Seattle families growing frustrated with impasse between teachers and school district

For another night, families are waiting in limbo as Seattle Public Schools continues its negotiations with teachers over how to safely return to in-person learning amid the pandemic

The school district is planning on bringing preschool students and some special education students back into classrooms on Thursday, even if teachers don’t show up.

A school spokesperson told Q13 News that several hundred central staff members will fill the gap.

On Monday afternoon, the Seattle Education Association held a meeting to express their desire to return to the classroom for in-person learning, but only after an agreement is reached between the union and district.

"The importance of partnering is that we need that communication to be clear so that when families are making a choice about in-person that they are informed about what they are sending their students back to," said Jennifer Matter, the teachers union president.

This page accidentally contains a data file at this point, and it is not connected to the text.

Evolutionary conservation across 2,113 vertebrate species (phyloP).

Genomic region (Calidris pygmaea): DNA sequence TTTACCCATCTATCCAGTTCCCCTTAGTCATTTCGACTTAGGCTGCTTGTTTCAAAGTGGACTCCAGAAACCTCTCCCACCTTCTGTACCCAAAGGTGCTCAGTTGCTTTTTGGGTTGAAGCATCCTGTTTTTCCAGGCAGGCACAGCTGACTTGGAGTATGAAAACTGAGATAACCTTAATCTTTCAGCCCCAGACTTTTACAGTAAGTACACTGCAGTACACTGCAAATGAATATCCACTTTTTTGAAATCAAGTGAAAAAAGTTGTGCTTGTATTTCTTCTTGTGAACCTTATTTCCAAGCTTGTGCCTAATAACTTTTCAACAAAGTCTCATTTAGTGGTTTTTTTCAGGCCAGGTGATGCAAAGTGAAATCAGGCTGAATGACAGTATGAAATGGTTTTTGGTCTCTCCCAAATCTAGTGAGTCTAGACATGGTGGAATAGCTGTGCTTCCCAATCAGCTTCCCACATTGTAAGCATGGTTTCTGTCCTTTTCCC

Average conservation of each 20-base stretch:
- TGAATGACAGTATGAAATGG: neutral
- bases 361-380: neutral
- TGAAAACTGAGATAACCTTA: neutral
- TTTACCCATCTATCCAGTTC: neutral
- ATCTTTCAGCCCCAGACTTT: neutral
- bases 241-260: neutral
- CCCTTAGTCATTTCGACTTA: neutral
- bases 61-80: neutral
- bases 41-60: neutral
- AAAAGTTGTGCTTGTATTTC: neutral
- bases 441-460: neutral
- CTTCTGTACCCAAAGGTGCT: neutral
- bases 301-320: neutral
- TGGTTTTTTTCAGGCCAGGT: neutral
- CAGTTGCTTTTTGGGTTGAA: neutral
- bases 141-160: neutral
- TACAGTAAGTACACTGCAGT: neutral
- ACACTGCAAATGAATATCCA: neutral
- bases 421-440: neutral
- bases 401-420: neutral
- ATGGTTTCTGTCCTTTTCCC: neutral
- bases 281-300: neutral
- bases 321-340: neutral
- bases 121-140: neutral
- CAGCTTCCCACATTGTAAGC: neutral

RELATED: Seattle school district and teachers union at odds about going back to school

The Seattle Special Education Parent Teacher Student Association (PTSA) has been advocating for more in-person services since last spring. At last check, the president said only about 140 students out of 8,000 special education students are receiving some form of it.

"At the same time it’s also disconcerting hearing from SEA, the teachers union, about their concerns regarding the safety protocols and whether they’re being implemented appropriately and in a way that will protect everybody’s safety and health, teachers and students," said Janis White, president of the Seattle Special Education PTSA.

White said Seattle is behind in serving this group of children compared to neighboring districts in King County.

Sara Waisanen is a parent with an 8-year-old special education student at Lafayette Elementary. She said her son is now going to school in-person for about an hour a day four days a week.

"I still don’t get how we’ve gotten this far and have to have another conflict to the gains that we’ve just gotten," said Waisanen. "Our kids with disabilities, so many doors are closed to them already that they just have to open school doors. At first, start there, get them back in the building."

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